Use Graphics Appropriately to Maximize Your Message

Use Graphics Appropriately to Maximize Your Message Graphics can help make your organization's newsletters or brochures look more professional and attractive, but too much of a good thing can spoil the effect.Consider these steps when deciding which photos, clip art, charts or special typography to use in your next publication:❑Use graphics to enhance editorial. One good photograph accompanying a feature article may be a better option than two or three less interesting shots. It's usually not necessary to use all available photos.❑Highlight key information. Simple graphics, like a calendar page with the date of your major event, or a theme logo can instantly draw attention to important facts and draw readers into the copy.❑Maintain consistency with images. Incorporating too many types of graphics on facing pages, like clip art, screened or reversed type and photos can look cluttered or piecemeal. Be sure that art you put on page 2 balances well with page 3, even if laid out separately.❑List all images that must be included. Before you do your layout, consider what must be used, including logos, photos, charts and calendars. Rough them into your draft to see how they will look, and determine how much room you have left for necessary copy. Knowing what you have to work with helps you plan a more appealing layout.❑Use type and quotes. When photos won't be used, try highlighting copy or quotes with larger type or in reverse color to add visual interest. Begin key paragraphs with large initial capital letters or attention getting subheads that spur the reader to continue to the conclusion.❑Creatively manipulate boxes, headlines and alignment. Headlines and type can spread across a page or individual columns. Alignment and headline placement alone, borders, rules or boxes are graphic accents that also serve to break up gray copy. When used correctly, you may not need additional graphics. http://www.deepdyve.com/assets/images/DeepDyve-Logo-lg.png Nonprofit Communications Report Wiley

Use Graphics Appropriately to Maximize Your Message

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Publisher
Wiley Subscription Services, Inc., A Wiley Company
Copyright
Copyright © 2018 Wiley Periodicals, Inc., A Wiley Company
ISSN
1549-778X
eISSN
2325-8616
D.O.I.
10.1002/npcr.30904
Publisher site
See Article on Publisher Site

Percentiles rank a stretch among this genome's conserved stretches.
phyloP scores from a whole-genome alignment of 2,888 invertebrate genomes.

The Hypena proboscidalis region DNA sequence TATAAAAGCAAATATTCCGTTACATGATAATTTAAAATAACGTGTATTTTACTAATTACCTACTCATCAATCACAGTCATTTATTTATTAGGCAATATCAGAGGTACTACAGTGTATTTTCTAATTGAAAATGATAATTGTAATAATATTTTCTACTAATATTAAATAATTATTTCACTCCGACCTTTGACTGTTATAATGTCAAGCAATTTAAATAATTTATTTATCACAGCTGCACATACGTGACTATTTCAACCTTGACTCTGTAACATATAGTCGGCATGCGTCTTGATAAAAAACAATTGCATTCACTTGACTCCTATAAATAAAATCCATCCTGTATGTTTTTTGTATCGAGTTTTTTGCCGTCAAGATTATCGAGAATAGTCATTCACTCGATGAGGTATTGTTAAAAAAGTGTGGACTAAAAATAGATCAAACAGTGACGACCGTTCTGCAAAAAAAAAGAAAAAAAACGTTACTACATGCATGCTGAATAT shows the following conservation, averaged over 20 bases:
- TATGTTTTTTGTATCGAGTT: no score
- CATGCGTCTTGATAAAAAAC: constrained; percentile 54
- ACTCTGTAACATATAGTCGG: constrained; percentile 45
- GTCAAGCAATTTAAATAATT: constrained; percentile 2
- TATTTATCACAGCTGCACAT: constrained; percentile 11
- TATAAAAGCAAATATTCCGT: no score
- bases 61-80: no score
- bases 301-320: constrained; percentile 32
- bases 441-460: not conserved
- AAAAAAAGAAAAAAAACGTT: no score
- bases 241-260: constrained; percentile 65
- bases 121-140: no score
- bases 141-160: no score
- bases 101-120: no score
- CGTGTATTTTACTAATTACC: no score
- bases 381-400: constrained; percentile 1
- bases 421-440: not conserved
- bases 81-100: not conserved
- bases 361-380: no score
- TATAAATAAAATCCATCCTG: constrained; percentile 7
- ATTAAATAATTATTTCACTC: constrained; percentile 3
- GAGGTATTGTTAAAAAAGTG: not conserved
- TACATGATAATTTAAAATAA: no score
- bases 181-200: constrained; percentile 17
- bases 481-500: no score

Abstract

Graphics can help make your organization's newsletters or brochures look more professional and attractive, but too much of a good thing can spoil the effect.Consider these steps when deciding which photos, clip art, charts or special typography to use in your next publication:❑Use graphics to enhance editorial. One good photograph accompanying a feature article may be a better option than two or three less interesting shots. It's usually not necessary to use all available photos.❑Highlight key information. Simple graphics, like a calendar page with the date of your major event, or a theme logo can instantly draw attention to important facts and draw readers into the copy.❑Maintain consistency with images. Incorporating too many types of graphics on facing pages, like clip art, screened or reversed type and photos can look cluttered or piecemeal. Be sure that art you put on page 2 balances well with page 3, even if laid out separately.❑List all images that must be included. Before you do your layout, consider what must be used, including logos, photos, charts and calendars. Rough them into your draft to see how they will look, and determine how much room you have left for necessary copy. Knowing what you have to work with helps you plan a more appealing layout.❑Use type and quotes. When photos won't be used, try highlighting copy or quotes with larger type or in reverse color to add visual interest. Begin key paragraphs with large initial capital letters or attention getting subheads that spur the reader to continue to the conclusion.❑Creatively manipulate boxes, headlines and alignment. Headlines and type can spread across a page or individual columns. Alignment and headline placement alone, borders, rules or boxes are graphic accents that also serve to break up gray copy. When used correctly, you may not need additional graphics.

Journal

Nonprofit Communications ReportWiley

Published: Jan 1, 2018

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